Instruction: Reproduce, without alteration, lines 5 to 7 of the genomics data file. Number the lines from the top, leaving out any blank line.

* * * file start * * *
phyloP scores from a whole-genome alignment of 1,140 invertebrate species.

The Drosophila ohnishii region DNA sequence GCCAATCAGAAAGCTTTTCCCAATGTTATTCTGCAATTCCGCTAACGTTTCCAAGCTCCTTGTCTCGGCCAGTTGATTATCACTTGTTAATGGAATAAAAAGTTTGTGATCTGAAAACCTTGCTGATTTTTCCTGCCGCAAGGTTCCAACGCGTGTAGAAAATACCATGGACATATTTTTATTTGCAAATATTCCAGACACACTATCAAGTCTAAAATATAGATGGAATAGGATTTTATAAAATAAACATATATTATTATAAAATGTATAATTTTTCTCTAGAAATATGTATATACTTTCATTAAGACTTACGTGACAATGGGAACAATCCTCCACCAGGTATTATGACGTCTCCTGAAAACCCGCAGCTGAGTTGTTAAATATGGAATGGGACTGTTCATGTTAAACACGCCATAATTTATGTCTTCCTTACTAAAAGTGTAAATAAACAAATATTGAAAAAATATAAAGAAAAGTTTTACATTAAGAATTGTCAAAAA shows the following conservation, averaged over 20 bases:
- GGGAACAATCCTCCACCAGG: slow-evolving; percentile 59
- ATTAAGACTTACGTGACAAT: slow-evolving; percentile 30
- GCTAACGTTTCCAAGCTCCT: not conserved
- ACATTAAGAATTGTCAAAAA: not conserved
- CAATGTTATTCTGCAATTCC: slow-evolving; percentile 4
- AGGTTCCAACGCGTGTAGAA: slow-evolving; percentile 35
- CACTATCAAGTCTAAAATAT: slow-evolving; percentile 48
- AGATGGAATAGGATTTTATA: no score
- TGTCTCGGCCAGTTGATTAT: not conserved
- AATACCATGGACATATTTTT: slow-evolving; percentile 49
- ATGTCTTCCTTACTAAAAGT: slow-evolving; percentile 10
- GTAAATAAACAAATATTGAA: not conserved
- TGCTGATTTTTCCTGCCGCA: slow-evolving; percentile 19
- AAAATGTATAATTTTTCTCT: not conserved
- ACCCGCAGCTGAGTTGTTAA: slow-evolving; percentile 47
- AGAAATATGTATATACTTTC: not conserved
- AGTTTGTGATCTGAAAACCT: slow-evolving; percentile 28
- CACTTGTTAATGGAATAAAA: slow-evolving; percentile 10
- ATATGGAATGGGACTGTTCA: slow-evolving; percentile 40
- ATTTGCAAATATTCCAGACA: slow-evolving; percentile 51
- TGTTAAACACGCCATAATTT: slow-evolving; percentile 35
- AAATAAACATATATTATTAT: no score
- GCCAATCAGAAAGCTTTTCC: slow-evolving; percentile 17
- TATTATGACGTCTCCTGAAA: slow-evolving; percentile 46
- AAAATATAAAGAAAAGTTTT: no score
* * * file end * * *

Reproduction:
- GCTAACGTTTCCAAGCTCCT: not conserved
- ACATTAAGAATTGTCAAAAA: not conserved
- CAATGTTATTCTGCAATTCC: slow-evolving; percentile 4